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Argument: Public insurance can lead in quality improvements and innovations

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Supporting quotations

Jacob Hacker. "The case for public plan". The Institute for America's Future: "A PUBLIC PLAN CAN SPEARHEAD QUALITY IMPROVEMENTS. It is widely recognized that major efforts are needed to improve the quality and cost-effectiveness of medical care. No sector of American health care is immune from responsibility for these problems, or exempt from the challenge of fixing them. Yet Medicare has been a leader in trying to reform the system, and in partnership with a new public plan for nonelderly Americans, it could lead the way in spearheading quality improvements in both the public and private sectors. The Surprising Success Story of the VHA

Perhaps the most powerful example of how investments in quality improvement by a public plan can pay off is provided by the Veterans Health Administration. The VHA has used its integrated framework to create a model evidence-based quality-improvement program that delivers the highest quality care in the nation, as measured by adherence to established treatment protocols. In the rest of American health care, only around half of adults and children receive the care they should. The share in the VHA is over two thirds.

How does the VHA do it? Beginning in the early 1990s, VHA leadership instituted both a sophisticated electronic medical record system and a quality measurement approach that holds regional managers accountable for several processes in preventive care and in the management of common chronic conditions. Other changes include a system-wide commitment to quality improvement principles and a partnership between researchers and managers for quality improvement.55

The VHA’s promulgation of specific performance measures and emphasis on accountability—possible only because of the broad reach of its coverage—appear to be the heart of its success. The use of computerized reminders and electronic records; the emphasis on standing orders, improved inter-provider communication, facility performance profiling, leveraging of academic affiliations, and accountability of regional managers for performance; and the creation of a more coordinated delivery system—in tandem, these reforms have allowed the VHA to create and uphold high standards of quality.56 Medicare’s Improving Quality Record

The Medicare program is not, of course, the VHA, and some of the lessons provided by the VHA integrated system are not applicable to an insurance program like Medicare. Yet key elements of the VHA strategy—notably, greater emphasis on research-based coverage decisions, improved use of information technology, and increased stress on performance measures and accountability—could be effectively used in Medicare and a new public plan for the nonelderly, and indeed it is unclear how they could be developed without such a coordinated public-sector effort.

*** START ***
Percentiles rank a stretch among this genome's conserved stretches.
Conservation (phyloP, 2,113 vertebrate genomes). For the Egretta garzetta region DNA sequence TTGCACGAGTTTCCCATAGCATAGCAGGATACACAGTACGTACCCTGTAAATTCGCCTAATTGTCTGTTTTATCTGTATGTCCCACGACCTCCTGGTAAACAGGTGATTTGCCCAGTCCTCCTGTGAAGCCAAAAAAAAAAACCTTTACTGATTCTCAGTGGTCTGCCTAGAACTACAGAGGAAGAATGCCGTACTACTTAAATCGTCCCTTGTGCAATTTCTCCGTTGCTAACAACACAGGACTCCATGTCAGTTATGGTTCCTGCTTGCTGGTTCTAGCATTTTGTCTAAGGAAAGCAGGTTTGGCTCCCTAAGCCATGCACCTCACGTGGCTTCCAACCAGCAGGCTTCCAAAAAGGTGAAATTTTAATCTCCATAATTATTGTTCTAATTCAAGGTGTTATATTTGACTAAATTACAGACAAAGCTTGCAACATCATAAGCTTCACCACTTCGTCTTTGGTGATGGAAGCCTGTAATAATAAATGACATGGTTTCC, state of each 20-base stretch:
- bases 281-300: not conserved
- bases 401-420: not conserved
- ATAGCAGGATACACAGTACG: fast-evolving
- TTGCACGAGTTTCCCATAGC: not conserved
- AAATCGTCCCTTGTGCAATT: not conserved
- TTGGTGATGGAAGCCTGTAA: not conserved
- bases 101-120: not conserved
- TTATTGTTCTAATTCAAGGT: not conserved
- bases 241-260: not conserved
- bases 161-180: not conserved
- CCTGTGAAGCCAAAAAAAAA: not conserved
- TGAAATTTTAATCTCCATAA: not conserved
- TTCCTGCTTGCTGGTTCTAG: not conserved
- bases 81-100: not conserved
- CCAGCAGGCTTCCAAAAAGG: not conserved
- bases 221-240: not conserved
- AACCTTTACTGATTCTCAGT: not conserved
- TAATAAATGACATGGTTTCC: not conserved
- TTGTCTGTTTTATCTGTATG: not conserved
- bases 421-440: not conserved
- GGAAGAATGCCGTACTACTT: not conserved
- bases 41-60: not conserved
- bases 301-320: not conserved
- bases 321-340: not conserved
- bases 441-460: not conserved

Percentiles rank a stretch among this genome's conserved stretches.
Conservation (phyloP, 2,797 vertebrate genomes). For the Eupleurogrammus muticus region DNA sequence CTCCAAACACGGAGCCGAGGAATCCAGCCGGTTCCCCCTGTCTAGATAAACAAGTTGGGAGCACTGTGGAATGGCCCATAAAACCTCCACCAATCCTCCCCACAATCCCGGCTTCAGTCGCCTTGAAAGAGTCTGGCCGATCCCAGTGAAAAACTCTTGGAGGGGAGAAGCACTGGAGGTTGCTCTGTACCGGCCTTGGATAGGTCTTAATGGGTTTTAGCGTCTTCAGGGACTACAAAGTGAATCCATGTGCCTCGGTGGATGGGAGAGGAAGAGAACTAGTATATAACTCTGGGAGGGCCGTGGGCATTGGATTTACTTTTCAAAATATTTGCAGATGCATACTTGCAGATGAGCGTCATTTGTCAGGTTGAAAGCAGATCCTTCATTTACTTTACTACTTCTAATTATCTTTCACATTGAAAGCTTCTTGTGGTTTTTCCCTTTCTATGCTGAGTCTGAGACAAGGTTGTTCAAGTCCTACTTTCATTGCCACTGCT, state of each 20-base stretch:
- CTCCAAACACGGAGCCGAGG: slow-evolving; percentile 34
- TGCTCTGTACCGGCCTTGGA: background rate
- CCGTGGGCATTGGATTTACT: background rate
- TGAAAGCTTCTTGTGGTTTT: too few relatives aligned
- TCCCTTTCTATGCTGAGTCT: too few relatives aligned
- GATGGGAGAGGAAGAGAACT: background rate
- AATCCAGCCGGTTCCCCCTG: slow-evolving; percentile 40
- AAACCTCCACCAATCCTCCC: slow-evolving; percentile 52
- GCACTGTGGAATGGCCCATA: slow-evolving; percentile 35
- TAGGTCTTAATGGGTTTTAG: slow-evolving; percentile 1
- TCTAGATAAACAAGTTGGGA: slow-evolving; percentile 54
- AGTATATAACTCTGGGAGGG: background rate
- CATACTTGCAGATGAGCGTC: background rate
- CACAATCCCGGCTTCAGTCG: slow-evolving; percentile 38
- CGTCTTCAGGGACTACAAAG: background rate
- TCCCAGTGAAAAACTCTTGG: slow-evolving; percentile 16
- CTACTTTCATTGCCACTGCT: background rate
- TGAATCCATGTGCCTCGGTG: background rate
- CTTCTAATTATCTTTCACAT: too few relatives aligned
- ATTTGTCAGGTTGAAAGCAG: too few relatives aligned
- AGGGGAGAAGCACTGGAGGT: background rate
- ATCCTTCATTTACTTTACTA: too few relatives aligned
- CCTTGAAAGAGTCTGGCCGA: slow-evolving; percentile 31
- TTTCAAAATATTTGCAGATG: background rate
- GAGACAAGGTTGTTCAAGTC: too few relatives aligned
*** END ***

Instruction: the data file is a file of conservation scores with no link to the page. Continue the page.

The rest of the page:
Medicare already shows unique quality advantages over private insurance when it comes to reliable patient access to affordable care—advantages that would carry over to a new public plan for the nonelderly. Elderly Americans with Medicare report that they have greater access to physicians for routine care and in cases of injury or illness than do the privately insured.57 They are also half as likely as nonelderly Americans with employment-based insurance to report common access problems, such as skipping a medical test, treatment, or follow up, and failing to see a doctor when sick.58

Over the last two decades, moreover, Medicare has increasingly emphasized improved payment methods and rigorous reviews of technology and treatment, and it has made increasing investments in quality monitoring and improvement. Revealingly, private plans generally use the public Medicare plan’s criteria for covering treatments as their standard of medical necessity, and they have adopted many of Medicare’s innovations in payment methods. As Robert Berenson and Bryan Dowd note in a recent Health Affairs article, “Traditional Medicare has been the source of important payment innovations, moving many payment systems away from fee-for-service to prospective payment, such as the diagnosis-related group (DRG) prospective payment system (PPS) for inpatient services. The resource-based relative value scale (RBRVS) for physician fees, despite its flaws, has been adopted widely by private plans . . . . Commercial insurers also look to Medicare to make initial technology approval decisions and to initiate more-aggressive payment denials—for example, for ‘never’ events and medically ineffective treatments.”


Tom Daschle. "A public plan will reduce costs and improve access". Newsweek. May 2, 2009: "You head home by explaining that a public plan is much more likely to be innovative. Expect it to follow the VA model, with the rapid incorporation of health-information technology and electronic medical records. Expect it to employ best practices— and put as much emphasis on wellness as it does illness."

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